To Friend or Not To Friend: Social Networking and College Admissions

Published Apr 08, 2010

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It's the latest Facebook trend: 'friending' college admissions departments. According to a recent Kaplan survey, over 70% of college admissions officers said they received MySpace or Facebook friend requests from applicants. This isn't a huge surprise in a world where online social networking has replaced the power lunch and total strangers often become best Internet friends. But is it a good idea?

Social Networking on the Web

Using Facebook to impress schools may seem like a kid's move, but high school students aren't the only ones seeking to connect with new schools online. Kaplan reports the same phenomenon at 50% of business schools, 48% of law schools and 31% of medical schools.

And why not? The college admissions process can be tough. With so many people vying for relatively few spots, it takes more than good grades and high test scores to get accepted into good schools. Applicants have long searched for ways to stand out, from performing community service to enrolling in extracurricular activities to sending in 'audition' videos explaining why they're the best fit for the school. So it's only natural that 21st century students would use all the new digital tools at their disposal - including Facebook.

Facebooking

But while social networking may seem like a fun way to get attention, it can also be dangerous. You want admissions officers to associate your name with that groundbreaking essay you wrote, not pictures of you exercising questionable judgment at your birthday party. Since most people post very personal information on their profiles, many college counselors recommend that you avoid networking with admissions officers. Others take it a step further - because it can be difficult to control the content that ends up being associated with you online, some people suggest taking your profile down altogether.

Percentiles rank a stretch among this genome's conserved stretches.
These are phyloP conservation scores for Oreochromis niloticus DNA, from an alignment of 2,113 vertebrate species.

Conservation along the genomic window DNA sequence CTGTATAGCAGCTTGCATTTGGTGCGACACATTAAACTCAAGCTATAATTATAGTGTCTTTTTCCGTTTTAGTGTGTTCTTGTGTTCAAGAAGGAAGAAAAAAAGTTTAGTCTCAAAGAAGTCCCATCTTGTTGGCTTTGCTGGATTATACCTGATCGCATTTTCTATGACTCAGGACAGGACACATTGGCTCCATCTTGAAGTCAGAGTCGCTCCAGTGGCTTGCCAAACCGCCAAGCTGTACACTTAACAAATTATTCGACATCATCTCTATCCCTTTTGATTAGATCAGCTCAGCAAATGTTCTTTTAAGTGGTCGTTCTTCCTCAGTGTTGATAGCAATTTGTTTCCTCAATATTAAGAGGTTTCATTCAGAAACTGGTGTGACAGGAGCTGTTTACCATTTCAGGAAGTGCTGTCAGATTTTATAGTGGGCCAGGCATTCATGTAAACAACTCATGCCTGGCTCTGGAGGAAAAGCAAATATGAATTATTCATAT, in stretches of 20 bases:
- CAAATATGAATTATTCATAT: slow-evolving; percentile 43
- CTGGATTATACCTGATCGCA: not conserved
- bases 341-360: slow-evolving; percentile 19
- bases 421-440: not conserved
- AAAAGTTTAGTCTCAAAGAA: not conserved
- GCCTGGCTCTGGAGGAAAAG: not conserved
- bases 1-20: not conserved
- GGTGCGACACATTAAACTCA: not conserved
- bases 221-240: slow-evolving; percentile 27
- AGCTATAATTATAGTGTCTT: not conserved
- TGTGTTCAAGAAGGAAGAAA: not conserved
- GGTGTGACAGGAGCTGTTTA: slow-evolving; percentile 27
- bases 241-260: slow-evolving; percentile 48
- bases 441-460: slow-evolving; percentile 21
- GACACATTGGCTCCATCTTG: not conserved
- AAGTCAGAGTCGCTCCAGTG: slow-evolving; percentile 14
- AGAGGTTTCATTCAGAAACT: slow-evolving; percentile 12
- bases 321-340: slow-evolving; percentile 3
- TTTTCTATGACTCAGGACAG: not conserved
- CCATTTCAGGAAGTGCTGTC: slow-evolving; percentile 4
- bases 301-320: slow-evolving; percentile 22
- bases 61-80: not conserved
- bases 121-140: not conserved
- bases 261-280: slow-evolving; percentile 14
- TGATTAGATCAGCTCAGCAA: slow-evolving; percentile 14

Student editing her online profile

Here are a few ideas for students who still want to try their hand at using the Web to connect with prospective schools:

Tip: Many of these suggestions apply just as well to recent graduates who want to use social networking to help with the job search.

1. Start from scratch.

The safest way to network professionally online is to create a whole new profile. Use your real name and your most professional email address (hint: try something other than c00lch1ck@gmail.com). Then keep this profile clean enough for your grandma to see - friend your teachers, not your 'IRL' friends, and make sure that the only pictures you upload are G-rated. Then pepper this profile with things straight from your application essay. For example, your 'about me' section shouldn't just read 'hard worker who loves to learn,' it should say 'accomplished cellist with a passion for animals.' The key is to make it your own - you want this profile to show you off as a smart, professional individual who would never dance on top of the bar just for a photo op.

2. Use your privacy filters.

If for some reason you'd rather use the same profile, create a filtered list for potential bosses or admissions officers. Then make sure that people on this list can't see anything you can't - or don't want to - control. That includes photos tagged of you, your wall, your status updates, etc. All people on this filter should see is that sweetly smiling profile pic and your impressive education and work info.

Tip: This works better on Facebook than MySpace - whatever your preferred social networking site, be sure to learn how to fine tune your privacy settings. And don't forget that there are always ways around privacy filters, so if you really want to be safe, just don't put any embarrassing content online at all.

3. Beef it up.

Now that you've got your (old or new) profile ready for prying eyes, it's time to boost your public image. Post pictures of you doing approved activities like volunteering at the soup kitchen, arguing in debate club, playing sports, etc. If you're using a site like Twitter, make sure you're following feeds that cover current events and issues related to your field of study. The goal is to impress people who are checking what you're doing, what you're looking at and whom you're friending.

4. Become a fan.

The final step is to give back some digital love. Start or join a group for applicants to your school or program where prospective students can be supportive and share stories and tips. If you're 100% sure where you want to go, look for a fan page for your school or program. Make sure to post interesting stories or links on the page once in a while so that when the admissions officer looks at your application, he or she remembers that great article you sent them a week ago.

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